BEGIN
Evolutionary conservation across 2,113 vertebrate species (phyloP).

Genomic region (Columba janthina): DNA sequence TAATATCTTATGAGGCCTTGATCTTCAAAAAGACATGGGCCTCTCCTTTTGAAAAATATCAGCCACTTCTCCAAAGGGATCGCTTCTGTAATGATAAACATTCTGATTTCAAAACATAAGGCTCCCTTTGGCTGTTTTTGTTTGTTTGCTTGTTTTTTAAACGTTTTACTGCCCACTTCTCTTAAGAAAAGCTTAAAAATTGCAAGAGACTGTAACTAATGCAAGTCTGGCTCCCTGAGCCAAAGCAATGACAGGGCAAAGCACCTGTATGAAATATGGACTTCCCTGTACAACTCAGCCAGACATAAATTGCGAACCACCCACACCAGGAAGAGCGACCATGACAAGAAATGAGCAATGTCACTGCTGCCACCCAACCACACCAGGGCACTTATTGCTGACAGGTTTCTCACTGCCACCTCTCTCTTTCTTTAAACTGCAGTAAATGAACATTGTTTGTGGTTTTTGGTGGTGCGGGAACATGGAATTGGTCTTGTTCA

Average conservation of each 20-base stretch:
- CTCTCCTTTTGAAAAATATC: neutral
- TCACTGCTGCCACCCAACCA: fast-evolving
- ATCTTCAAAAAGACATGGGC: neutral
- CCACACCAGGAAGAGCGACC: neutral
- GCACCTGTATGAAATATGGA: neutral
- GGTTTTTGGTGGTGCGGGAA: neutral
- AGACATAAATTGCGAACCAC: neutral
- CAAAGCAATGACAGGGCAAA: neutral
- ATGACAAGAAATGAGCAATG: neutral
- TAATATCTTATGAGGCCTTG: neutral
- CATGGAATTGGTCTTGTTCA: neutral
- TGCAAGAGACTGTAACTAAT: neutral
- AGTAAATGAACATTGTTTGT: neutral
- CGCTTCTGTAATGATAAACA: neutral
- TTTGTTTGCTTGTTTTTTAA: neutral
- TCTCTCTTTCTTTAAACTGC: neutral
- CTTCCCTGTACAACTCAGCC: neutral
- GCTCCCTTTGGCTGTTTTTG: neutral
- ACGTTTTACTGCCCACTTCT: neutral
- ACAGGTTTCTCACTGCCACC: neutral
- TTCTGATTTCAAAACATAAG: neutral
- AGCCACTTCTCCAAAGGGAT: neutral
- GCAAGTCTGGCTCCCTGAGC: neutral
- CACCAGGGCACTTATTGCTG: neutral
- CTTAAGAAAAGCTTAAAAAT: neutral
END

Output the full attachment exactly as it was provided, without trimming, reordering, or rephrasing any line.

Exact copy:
Evolutionary conservation across 2,113 vertebrate species (phyloP).

Genomic region (Columba janthina): DNA sequence TAATATCTTATGAGGCCTTGATCTTCAAAAAGACATGGGCCTCTCCTTTTGAAAAATATCAGCCACTTCTCCAAAGGGATCGCTTCTGTAATGATAAACATTCTGATTTCAAAACATAAGGCTCCCTTTGGCTGTTTTTGTTTGTTTGCTTGTTTTTTAAACGTTTTACTGCCCACTTCTCTTAAGAAAAGCTTAAAAATTGCAAGAGACTGTAACTAATGCAAGTCTGGCTCCCTGAGCCAAAGCAATGACAGGGCAAAGCACCTGTATGAAATATGGACTTCCCTGTACAACTCAGCCAGACATAAATTGCGAACCACCCACACCAGGAAGAGCGACCATGACAAGAAATGAGCAATGTCACTGCTGCCACCCAACCACACCAGGGCACTTATTGCTGACAGGTTTCTCACTGCCACCTCTCTCTTTCTTTAAACTGCAGTAAATGAACATTGTTTGTGGTTTTTGGTGGTGCGGGAACATGGAATTGGTCTTGTTCA

Average conservation of each 20-base stretch:
- CTCTCCTTTTGAAAAATATC: neutral
- TCACTGCTGCCACCCAACCA: fast-evolving
- ATCTTCAAAAAGACATGGGC: neutral
- CCACACCAGGAAGAGCGACC: neutral
- GCACCTGTATGAAATATGGA: neutral
- GGTTTTTGGTGGTGCGGGAA: neutral
- AGACATAAATTGCGAACCAC: neutral
- CAAAGCAATGACAGGGCAAA: neutral
- ATGACAAGAAATGAGCAATG: neutral
- TAATATCTTATGAGGCCTTG: neutral
- CATGGAATTGGTCTTGTTCA: neutral
- TGCAAGAGACTGTAACTAAT: neutral
- AGTAAATGAACATTGTTTGT: neutral
- CGCTTCTGTAATGATAAACA: neutral
- TTTGTTTGCTTGTTTTTTAA: neutral
- TCTCTCTTTCTTTAAACTGC: neutral
- CTTCCCTGTACAACTCAGCC: neutral
- GCTCCCTTTGGCTGTTTTTG: neutral
- ACGTTTTACTGCCCACTTCT: neutral
- ACAGGTTTCTCACTGCCACC: neutral
- TTCTGATTTCAAAACATAAG: neutral
- AGCCACTTCTCCAAAGGGAT: neutral
- GCAAGTCTGGCTCCCTGAGC: neutral
- CACCAGGGCACTTATTGCTG: neutral
- CTTAAGAAAAGCTTAAAAAT: neutral